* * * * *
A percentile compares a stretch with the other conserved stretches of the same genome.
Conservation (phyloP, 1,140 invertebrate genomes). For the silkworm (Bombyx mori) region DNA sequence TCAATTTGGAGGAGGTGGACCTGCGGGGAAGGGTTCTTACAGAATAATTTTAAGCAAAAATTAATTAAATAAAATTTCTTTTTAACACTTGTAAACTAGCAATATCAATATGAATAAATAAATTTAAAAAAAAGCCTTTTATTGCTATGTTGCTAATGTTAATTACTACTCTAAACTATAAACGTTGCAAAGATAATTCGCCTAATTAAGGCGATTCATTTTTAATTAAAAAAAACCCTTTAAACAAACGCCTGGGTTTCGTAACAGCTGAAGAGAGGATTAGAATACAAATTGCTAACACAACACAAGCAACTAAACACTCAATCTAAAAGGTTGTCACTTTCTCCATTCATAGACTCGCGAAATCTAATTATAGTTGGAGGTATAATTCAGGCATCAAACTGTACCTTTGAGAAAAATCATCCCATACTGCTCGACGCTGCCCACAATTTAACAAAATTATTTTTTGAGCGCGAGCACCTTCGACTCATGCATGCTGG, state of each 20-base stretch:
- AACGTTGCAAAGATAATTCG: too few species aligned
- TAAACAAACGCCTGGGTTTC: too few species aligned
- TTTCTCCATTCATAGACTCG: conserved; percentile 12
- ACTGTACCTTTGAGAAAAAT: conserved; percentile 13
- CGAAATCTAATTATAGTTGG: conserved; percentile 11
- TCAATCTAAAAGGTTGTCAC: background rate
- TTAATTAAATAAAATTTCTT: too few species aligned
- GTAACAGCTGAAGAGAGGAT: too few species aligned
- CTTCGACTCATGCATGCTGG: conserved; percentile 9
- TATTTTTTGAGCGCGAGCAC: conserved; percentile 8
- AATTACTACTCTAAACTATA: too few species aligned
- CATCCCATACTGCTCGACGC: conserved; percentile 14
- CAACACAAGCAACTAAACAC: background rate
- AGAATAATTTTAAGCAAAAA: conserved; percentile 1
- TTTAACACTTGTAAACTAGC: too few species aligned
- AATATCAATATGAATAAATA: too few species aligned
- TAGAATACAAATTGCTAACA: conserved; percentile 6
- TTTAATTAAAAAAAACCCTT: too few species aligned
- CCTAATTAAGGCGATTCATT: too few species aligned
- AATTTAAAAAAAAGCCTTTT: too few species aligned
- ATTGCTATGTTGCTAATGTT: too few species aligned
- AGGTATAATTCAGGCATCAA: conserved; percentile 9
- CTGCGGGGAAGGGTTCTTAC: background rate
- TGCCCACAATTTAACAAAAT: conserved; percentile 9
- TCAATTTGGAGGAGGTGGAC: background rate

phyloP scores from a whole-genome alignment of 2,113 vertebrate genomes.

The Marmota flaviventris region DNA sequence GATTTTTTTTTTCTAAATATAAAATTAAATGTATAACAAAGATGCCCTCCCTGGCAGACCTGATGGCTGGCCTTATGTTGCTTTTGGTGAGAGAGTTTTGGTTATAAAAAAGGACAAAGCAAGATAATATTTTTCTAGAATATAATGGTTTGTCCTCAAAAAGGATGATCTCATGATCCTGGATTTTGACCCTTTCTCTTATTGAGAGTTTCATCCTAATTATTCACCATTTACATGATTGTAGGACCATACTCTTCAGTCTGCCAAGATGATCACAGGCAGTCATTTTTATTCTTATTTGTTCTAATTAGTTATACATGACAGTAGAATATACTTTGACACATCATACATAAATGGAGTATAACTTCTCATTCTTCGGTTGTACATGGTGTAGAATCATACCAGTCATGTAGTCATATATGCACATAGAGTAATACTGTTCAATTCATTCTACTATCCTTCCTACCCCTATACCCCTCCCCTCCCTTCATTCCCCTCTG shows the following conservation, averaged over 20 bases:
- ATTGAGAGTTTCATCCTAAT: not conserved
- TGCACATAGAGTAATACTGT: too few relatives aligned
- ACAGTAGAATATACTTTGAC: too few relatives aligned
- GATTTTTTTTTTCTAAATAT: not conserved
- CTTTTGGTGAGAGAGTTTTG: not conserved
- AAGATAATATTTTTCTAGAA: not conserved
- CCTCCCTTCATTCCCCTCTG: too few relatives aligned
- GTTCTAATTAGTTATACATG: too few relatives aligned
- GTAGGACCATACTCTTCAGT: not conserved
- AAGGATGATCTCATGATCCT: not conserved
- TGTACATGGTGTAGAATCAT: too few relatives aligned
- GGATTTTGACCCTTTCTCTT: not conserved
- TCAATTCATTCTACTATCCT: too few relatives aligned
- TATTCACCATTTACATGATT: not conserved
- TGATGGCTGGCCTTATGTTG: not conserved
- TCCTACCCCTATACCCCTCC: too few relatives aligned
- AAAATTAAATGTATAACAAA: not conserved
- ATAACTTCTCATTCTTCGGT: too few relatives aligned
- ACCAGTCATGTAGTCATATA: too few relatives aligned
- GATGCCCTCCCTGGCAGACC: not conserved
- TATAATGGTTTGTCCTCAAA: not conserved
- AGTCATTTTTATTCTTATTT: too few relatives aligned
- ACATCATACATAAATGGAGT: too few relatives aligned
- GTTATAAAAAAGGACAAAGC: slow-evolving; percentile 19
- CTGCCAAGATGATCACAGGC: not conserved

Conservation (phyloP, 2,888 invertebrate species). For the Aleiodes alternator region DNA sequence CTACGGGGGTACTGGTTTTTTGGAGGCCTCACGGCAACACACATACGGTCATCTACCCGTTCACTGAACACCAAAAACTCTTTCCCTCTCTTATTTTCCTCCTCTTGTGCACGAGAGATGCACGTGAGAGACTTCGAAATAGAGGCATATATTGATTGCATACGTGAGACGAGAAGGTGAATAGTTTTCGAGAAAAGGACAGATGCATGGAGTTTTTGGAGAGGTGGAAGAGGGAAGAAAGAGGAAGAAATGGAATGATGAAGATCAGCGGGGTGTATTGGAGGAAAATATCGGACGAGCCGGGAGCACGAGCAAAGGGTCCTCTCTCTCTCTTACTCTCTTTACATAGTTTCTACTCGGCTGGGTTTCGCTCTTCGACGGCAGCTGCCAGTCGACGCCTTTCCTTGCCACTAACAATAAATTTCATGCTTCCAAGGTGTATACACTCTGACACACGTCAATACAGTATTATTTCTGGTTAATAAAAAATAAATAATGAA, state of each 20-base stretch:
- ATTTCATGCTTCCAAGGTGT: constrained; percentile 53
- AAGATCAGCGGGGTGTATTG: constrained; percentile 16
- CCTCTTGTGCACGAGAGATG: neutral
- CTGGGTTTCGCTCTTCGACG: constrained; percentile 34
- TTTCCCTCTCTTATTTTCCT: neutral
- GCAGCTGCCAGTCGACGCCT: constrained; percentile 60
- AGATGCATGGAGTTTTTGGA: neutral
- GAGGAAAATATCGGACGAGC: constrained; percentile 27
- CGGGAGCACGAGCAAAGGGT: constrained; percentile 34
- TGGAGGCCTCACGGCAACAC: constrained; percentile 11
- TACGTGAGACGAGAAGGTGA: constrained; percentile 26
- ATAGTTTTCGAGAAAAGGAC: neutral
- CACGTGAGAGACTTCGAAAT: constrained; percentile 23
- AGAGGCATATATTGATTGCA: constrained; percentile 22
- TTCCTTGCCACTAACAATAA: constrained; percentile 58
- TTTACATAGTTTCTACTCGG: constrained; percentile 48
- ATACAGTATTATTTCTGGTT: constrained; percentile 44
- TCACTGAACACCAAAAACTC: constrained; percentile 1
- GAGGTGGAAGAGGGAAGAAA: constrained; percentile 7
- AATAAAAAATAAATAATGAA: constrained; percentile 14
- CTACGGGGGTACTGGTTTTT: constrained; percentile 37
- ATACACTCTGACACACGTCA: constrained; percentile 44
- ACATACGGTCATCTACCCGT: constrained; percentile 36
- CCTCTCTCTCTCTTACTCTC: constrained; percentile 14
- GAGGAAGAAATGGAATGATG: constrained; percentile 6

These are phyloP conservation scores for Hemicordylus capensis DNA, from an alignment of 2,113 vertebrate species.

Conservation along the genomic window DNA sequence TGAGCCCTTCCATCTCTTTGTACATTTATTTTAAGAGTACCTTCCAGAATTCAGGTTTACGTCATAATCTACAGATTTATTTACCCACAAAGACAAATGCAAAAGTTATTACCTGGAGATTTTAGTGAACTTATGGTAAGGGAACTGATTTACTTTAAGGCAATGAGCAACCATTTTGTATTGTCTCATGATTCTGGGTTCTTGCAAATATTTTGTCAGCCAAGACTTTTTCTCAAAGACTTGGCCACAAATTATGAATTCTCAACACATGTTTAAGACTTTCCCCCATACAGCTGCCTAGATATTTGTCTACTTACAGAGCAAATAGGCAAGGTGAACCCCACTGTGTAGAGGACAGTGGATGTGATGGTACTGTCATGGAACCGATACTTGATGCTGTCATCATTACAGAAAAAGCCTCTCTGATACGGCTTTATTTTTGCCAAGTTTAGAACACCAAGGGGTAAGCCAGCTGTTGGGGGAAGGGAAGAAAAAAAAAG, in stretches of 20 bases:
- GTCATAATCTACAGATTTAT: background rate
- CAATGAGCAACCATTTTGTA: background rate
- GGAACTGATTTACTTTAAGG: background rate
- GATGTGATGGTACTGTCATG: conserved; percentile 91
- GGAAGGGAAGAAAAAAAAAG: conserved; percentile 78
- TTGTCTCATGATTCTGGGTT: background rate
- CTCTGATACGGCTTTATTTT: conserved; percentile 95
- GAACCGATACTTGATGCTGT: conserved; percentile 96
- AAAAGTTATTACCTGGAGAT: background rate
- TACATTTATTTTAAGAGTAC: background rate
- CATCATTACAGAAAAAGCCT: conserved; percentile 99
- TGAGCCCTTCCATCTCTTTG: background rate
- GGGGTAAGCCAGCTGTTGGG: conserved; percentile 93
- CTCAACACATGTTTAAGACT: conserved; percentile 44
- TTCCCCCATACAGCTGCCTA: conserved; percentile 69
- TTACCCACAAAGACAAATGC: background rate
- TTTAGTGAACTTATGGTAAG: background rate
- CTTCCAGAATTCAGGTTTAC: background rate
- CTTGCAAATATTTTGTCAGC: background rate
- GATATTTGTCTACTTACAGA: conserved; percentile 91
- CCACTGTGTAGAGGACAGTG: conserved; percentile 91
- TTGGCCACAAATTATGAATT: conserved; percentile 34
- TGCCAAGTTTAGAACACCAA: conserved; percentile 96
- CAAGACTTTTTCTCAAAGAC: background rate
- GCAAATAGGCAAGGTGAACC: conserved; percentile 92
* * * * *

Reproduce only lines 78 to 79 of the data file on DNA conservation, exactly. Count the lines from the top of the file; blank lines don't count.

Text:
- ACATACGGTCATCTACCCGT: constrained; percentile 36
- CCTCTCTCTCTCTTACTCTC: constrained; percentile 14